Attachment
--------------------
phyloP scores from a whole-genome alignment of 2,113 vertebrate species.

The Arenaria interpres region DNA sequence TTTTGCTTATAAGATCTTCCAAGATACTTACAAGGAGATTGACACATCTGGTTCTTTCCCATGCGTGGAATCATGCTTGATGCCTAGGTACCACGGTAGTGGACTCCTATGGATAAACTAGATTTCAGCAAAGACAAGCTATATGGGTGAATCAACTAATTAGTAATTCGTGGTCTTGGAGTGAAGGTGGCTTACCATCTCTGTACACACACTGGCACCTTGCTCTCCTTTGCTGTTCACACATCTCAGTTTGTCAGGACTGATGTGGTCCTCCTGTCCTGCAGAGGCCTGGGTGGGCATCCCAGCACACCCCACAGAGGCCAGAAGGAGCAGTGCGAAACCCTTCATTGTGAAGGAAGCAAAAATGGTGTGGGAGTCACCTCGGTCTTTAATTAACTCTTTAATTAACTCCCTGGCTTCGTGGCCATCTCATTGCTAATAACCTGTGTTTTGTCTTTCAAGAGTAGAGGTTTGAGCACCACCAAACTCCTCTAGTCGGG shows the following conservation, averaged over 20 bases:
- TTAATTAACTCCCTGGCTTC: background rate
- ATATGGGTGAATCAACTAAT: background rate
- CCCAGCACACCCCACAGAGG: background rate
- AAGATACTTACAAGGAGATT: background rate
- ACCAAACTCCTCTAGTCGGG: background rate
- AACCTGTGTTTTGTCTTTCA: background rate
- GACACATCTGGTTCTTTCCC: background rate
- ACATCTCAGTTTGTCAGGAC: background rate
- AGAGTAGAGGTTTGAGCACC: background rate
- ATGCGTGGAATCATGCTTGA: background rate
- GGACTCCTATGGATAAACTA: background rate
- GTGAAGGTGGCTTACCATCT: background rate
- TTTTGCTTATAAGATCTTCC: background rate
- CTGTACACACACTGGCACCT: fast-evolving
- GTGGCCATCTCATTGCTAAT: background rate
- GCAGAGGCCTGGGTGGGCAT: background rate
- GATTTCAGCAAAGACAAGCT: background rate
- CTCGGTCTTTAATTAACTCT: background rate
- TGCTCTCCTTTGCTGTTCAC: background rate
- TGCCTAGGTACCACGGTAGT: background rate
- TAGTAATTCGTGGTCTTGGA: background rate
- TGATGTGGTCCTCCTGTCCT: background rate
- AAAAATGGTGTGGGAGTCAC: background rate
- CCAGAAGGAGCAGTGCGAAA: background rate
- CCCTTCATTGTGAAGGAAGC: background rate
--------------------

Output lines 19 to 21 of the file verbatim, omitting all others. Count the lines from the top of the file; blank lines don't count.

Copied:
- GATTTCAGCAAAGACAAGCT: background rate
- CTCGGTCTTTAATTAACTCT: background rate
- TGCTCTCCTTTGCTGTTCAC: background rate